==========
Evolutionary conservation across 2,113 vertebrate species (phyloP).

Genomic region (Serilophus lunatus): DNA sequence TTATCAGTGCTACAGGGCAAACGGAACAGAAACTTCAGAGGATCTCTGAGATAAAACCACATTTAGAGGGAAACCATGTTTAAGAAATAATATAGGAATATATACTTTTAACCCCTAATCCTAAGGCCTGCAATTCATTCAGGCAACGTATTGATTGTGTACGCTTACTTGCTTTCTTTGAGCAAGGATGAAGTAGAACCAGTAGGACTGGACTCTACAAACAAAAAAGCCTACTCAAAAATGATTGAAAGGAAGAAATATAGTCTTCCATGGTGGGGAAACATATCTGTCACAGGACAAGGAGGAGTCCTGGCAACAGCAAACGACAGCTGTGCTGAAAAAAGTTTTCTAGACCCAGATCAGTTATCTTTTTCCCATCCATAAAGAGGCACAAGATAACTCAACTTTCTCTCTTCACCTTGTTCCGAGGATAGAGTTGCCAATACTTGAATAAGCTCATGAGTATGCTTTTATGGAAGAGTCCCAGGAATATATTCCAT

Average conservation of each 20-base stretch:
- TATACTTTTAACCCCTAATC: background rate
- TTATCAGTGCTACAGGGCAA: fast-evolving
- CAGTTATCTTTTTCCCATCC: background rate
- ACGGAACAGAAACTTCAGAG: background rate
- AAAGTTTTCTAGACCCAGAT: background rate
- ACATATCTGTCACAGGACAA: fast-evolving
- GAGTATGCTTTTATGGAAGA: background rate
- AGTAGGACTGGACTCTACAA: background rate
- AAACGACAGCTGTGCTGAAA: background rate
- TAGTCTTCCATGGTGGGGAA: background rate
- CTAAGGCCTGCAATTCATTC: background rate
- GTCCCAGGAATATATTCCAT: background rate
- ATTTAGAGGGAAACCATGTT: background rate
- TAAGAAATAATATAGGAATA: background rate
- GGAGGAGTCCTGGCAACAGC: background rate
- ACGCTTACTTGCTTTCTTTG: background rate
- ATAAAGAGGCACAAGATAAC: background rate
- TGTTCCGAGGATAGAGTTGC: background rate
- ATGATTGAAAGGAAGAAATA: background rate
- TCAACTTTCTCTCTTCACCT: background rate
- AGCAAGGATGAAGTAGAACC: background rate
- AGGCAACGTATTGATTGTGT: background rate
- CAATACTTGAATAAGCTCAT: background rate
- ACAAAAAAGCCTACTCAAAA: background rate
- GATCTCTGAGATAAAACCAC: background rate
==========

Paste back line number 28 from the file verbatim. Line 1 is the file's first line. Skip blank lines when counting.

- GATCTCTGAGATAAAACCAC: background rate